Part of running your business will be to make sure you’re properly licensed and registered with the appropriate oversight organizations in your state. Here is some guidance, along with a few key links for the Maryland area.
Registering Your Business
Maryland has an online portal, the Maryland Business Express, where you can take care of several important registrations all in one place:
- Register your business with the state: this formally creates your business as a legal entity, based on the structure you’ve already determined is best for you
- Register your business’s trade name with the state: this is essential if you’re doing business under any name other than your own, and will also prevent any of your local competitors from using the same name. It’s not the same as a trademark, which is covered below!
- Create the appropriate tax accounts
- Create a federal tax ID number, or EIN with the IRS: it’s like the social security number for your business, so you don’t have to use your personal SSN on business forms; if you think you need an EIN you can also get one on the IRS website.
More information on starting a Business in Maryland: http://commerce.maryland.gov/start
Fortunately, in Maryland most creative professions do not require any state licensing. There are exceptions: cosmetologists, stylists, architects, and certified interior designers, among others, need a professional license from the state.
If your business involves public performances, outdoor advertising or events, or employing minors, you’ll need to apply for the appropriate license or permit. There are also permits required by individual counties within the state that may cover other activities — take a look to make sure if you need any for your business activities.
- Occupational and Professional Licenses in Maryland (MD Dept. of Labor, Licensing, and Regulation)
- Maryland State-Wide Business License Search (MD Dept of Commerce)
- Maryland County Licenses and Permits
Sales Tax Permits
Even if you’re a sole proprietor on your own and keeping it simple, when you sell most products you’re required to collect sales tax and submit it to the state. If you only sell things occasionally (for example, you sell at only 3-4 craft shows a year) you can use a temporary permit, but if you’re selling things year-round you’ll need a full permit.
Currently in Maryland, most design services are not subject to sales tax: the key indicator that sales tax must be collected is if physical property of any kind is changing hands.
Registering Your Servicemark/Trademark
This is optional, but highly recommended to protect your brand as much as possible.
Brand names and logos for suppliers of products (trademark) and services (servicemark) can be registered at the U.S. Patent and Trademark Office. They can include the name of your business, a phrase, an image (such as your logo) or all of the above; they need to be unique and unlikely to be confused with other existing marks.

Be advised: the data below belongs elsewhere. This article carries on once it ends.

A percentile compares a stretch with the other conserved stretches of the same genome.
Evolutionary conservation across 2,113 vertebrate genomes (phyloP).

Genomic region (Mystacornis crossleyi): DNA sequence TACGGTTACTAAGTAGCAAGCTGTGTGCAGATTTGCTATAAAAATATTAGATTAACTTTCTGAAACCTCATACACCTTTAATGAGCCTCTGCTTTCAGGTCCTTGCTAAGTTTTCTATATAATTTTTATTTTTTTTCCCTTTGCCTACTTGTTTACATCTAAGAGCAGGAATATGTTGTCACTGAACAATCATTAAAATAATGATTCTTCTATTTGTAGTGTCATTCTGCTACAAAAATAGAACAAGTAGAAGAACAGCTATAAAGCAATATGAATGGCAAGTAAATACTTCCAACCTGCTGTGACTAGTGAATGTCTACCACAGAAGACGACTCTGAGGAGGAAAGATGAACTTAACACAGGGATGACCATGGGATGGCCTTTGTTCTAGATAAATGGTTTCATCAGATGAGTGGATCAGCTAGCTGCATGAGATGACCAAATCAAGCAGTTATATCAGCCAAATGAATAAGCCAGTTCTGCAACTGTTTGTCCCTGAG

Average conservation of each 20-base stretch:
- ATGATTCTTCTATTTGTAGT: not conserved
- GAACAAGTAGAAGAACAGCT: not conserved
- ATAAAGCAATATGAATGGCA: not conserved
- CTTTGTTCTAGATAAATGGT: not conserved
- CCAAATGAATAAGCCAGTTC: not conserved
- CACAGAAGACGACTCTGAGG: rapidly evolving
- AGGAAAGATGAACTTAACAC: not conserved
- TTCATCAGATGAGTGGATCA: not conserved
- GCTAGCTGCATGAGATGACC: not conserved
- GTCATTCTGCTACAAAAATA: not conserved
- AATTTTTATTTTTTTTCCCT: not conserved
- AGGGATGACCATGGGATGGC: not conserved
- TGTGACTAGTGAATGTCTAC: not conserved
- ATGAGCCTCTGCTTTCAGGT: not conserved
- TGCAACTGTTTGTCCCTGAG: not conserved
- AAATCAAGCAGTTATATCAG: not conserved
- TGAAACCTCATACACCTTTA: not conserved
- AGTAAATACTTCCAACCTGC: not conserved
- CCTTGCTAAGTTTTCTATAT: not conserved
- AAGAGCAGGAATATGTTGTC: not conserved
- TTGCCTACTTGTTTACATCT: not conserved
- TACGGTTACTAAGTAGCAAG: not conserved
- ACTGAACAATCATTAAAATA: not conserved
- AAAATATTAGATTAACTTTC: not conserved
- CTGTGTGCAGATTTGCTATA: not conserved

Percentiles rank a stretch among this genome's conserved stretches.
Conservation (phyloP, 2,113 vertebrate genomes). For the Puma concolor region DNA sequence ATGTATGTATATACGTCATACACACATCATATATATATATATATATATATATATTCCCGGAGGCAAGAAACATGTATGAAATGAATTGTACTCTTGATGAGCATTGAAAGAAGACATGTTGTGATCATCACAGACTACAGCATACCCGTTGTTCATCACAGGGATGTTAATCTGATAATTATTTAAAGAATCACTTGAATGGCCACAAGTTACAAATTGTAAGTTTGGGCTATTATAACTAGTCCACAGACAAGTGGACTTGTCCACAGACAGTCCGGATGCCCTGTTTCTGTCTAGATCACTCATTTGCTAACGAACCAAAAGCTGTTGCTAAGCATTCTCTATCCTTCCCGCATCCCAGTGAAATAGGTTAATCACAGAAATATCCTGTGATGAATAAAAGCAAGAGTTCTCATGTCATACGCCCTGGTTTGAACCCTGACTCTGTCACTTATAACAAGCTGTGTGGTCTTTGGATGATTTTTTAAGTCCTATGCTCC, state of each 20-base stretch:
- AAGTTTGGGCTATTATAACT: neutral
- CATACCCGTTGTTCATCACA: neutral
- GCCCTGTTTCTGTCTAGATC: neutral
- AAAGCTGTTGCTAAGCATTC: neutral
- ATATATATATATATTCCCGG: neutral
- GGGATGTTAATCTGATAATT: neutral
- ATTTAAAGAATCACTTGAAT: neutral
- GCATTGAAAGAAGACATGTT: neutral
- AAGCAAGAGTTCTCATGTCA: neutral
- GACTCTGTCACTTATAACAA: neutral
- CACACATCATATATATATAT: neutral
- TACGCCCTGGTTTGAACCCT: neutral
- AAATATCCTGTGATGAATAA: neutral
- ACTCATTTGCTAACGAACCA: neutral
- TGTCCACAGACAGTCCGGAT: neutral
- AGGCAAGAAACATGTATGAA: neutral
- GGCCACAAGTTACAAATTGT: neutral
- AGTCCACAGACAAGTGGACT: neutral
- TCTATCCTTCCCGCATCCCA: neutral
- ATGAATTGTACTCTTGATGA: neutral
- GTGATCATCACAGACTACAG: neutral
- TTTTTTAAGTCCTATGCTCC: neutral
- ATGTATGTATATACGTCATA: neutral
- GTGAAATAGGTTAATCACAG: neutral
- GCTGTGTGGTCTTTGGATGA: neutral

You’re not required to register in order to use the ™ or ℠ symbols with your name and/or logo, but you gain significant legal protections if you do so. These include the ability to use the ® symbol, sue in federal court, and register your trademark in other countries, as well as preventing anyone of your competitors from using the same name. Registering your business name with your state does not mean it’s been registered with the Trademark Office, and vice-versa. Trademarks need to be renewed periodically or else they’ll expire.
If you’re creating branding materials for other businesses, you may want to familiarize yourself with the requirements for what can be registered in case your client wants to protect their brand this way as well.
Registering your Copyright
Technically, you’re not required to register for copyright; it’s automatically granted to the creator of any creative work — writing, artwork, music, film, etc — as soon as it’s completed and currently lasts until 70 years after the creator dies. However, to get the maximum protection, including the right to collect substantial damages in court from someone who’s used your work without permission, you’ll want to register it with the U.S. Copyright Office.
To register you’ll need to provide a copy of the work you want to protect (digital is best, so you can submit it through the online service) and provide some information about it, affirming that it’s your original work or listing any co-owners if it was a collaborative project. There is a fee involved, but you can copyright more than one thing in the same application as long as they’re related to each other in some way.
Regardless if you register or not, you can and should indicate ownership of your materials by noting the copyright symbol, year of creation, and your name/trade name on or near it whenever it is reproduced, such as “© 2017 Awesomesauce Productions” or “Copyright 2014 Jane Doe” This will provide you some protection from inadvertent pirates, and evidence in court if not.
Registering a Patent
Patents apply to new inventions of all kinds. They are registered, approved and enforced by the U.S. Patent and Trademark Office. If your business invents new products – including new and unique software products – you’ll find more information at https://www.uspto.gov/patent